I make sure my pants are zipped, my hair is combed, and my clothes are clean. Dressing right says I respect my message, my audience, and myself. I don't put on a fashion show, but I wear a jacket and tie when I talk to professionals and church groups. At a school, I'll dress casual, but like the teacher, not the students, because I'm not a kid and would look silly dressing like one. I dress casual for consumer groups, but not like someone who hangs around the mental health center all the time, even though I used to do that. If I wear a tee shirt, it will be a bright one with a nice design. I'm modeling recovery, not unhappiness.

Nothing is more embarrassing to a speaker or an audience than a speaker who is unprepared. And don't wait until the night before. Relax and think about something else the night before. Go over what you want to say for just a few minutes the night before.

The second most embarrassing thing is running out of time before you finish. Have someone signal you when you're two minutes from the end, and start wrapping up.

I start preparing by thinking about how much time I have to fill, what kind of people I'll be speaking to, and why they asked me to come. It saves time to start thinking this way, instead of about how much subject you have to cover, and then trying to make it all fit. I always ask why the group is inviting me, so I can accomplish their purpose, not just mine. Are they consumers, families, professionals, general public, a combination?

I start organizing by asking myself three questions and making a list: What do I want them to know? What do I want them to feel? And what do I want them to do? I make a list of topics and ideas. I don't write the speech. I arrange the topics in order

While I'm doing that, I'm also thinking about how much time I want to spend on each topic. Once I have my topics in order, I might write out some more extensive notes to sharpen my thinking or estimate how much time I'll need for a topic.
Time is a natural organizing principle for a story. What came first, what happened next, and what happened after that? Another organizing principle I use a lot is "what helps and what hurts." I'll illustrate helpful and hurtful things with anecdotes from my life or someone I know. Often, professionals and family members like this kind of presentation because they want to know how to be better helpers.

I almost always throw some topics out because they don't fit the time. People won't miss what you leave out. What matters is what you keep.
When I have a pretty good idea what points I want to cover and how much time I want to spend on each one, I make up the note cards I'm going to use at my presentation.

Don't be self-conscious about using cards. They tell your audience that you care enough about them to prepare in advance. The cards remind you what order your topics are in, and prevent you from spending too much time on any one topic. They prevent you from wandering. They help you make eye contact, where reading a text creates a barrier between you and your listeners.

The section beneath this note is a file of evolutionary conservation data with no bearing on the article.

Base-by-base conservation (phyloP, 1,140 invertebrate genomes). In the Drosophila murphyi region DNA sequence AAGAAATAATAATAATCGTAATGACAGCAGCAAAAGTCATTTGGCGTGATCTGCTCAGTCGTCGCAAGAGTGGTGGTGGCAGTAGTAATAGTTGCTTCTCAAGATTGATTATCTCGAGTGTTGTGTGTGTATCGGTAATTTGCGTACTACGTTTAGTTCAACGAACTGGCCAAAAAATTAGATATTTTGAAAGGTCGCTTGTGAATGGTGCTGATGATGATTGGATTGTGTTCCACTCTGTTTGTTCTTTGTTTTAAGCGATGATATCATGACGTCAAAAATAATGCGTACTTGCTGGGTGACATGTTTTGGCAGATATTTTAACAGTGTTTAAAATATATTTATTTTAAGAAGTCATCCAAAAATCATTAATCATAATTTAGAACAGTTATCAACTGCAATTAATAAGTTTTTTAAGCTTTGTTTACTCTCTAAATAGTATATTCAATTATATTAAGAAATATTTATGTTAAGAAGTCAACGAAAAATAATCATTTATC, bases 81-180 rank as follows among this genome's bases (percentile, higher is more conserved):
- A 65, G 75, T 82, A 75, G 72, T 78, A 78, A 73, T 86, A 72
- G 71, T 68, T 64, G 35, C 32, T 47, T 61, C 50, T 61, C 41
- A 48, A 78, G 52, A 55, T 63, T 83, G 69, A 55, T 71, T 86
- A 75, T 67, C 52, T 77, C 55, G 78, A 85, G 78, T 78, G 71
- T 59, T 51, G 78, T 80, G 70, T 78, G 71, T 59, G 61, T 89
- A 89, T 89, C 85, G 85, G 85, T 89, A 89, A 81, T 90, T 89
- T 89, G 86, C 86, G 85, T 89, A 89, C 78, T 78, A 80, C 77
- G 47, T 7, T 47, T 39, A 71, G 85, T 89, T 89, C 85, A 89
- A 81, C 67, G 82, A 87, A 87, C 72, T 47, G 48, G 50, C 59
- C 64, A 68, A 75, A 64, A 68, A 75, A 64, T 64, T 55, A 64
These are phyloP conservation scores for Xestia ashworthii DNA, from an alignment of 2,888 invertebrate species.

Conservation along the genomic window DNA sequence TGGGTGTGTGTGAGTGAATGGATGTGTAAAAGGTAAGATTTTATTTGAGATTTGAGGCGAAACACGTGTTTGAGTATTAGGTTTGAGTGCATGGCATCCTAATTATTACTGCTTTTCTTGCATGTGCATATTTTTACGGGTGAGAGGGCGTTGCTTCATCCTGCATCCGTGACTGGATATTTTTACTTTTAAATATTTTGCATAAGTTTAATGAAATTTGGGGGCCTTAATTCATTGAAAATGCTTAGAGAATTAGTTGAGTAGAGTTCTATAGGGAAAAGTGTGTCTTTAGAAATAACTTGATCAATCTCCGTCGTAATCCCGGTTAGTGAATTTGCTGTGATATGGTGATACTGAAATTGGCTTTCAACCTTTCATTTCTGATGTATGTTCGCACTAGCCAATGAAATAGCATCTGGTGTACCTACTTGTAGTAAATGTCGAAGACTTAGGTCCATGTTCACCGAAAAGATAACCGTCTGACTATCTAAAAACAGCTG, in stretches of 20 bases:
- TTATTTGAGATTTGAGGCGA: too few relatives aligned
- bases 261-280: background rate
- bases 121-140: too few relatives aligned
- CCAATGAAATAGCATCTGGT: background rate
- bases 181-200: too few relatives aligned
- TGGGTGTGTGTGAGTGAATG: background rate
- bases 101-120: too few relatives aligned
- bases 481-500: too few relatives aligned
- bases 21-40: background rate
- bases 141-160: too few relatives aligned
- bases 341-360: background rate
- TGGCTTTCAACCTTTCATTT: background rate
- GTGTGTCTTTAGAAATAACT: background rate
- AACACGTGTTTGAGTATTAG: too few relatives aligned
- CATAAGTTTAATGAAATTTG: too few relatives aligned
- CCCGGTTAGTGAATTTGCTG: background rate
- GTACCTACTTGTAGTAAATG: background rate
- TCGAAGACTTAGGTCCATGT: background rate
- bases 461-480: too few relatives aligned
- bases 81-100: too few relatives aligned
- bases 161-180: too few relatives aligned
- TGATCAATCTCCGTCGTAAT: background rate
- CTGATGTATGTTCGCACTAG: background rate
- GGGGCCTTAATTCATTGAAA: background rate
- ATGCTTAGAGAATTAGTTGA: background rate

But lots of speakers use cards the wrong way. If you have to stop speaking to read a card, or squint to make out what's written down, you've defeated the whole purpose of using cards.

Your story has to be in your heart, not on your cards. Four or five words on a card should trigger two or three minutes of talk from your heart. And write the words BIG, so you don't have to look hard to read them, and not too many words on a card.

Another good use of cards is for statistics, or direct quotations you want to express exactly. It's OK to write those down exactly and read them. It tells the audience you care enough to be precise on this important point.

Then if you want to, practice the whole presentation in front of a friend. But don't let them confuse you with over-coaching. Helpful feedback starts with what you did well. Then, you want no more than two things to think about improving: one related to content and one to technique. Over-coaching is worse than no coaching because thinking too much about avoiding negatives can distract you from the truth in your heart.

3. A few things that help and hurt

VISUAL AIDS help because using two senses helps most people remember things. But too often, speakers use visuals poorly. Then visuals hurt. NEVER TRUST A MACHINE. Always know what you're going to do if your machine fails completely.

If you use an overhead projector, bring a spare bulb and a long extension cord. If you use a VCR, show up early enough to make sure it's working and cued to start where you want it. Don't make your audience watch you fast forward and rewind, or help you find the PLAY button.

If you use Power Point, make sure you know how to work the thing. Practice with your own hands before the day of the speech. Or else, bring someone with you who's actually done it before, not someone who knows computers and thinks Power Point is easy.

A common mistake is putting too much on a slide. The audience won't know whether to listen to you or read the screen. Anything more complicated than a newspaper headline should not be on a screen.

When using a graphic to illustrate a statistic, relationship or trend, explain every single element of it, and what the whole picture means. Most people, when they see a graph for the first time, need it explained. They also need time to absorb it.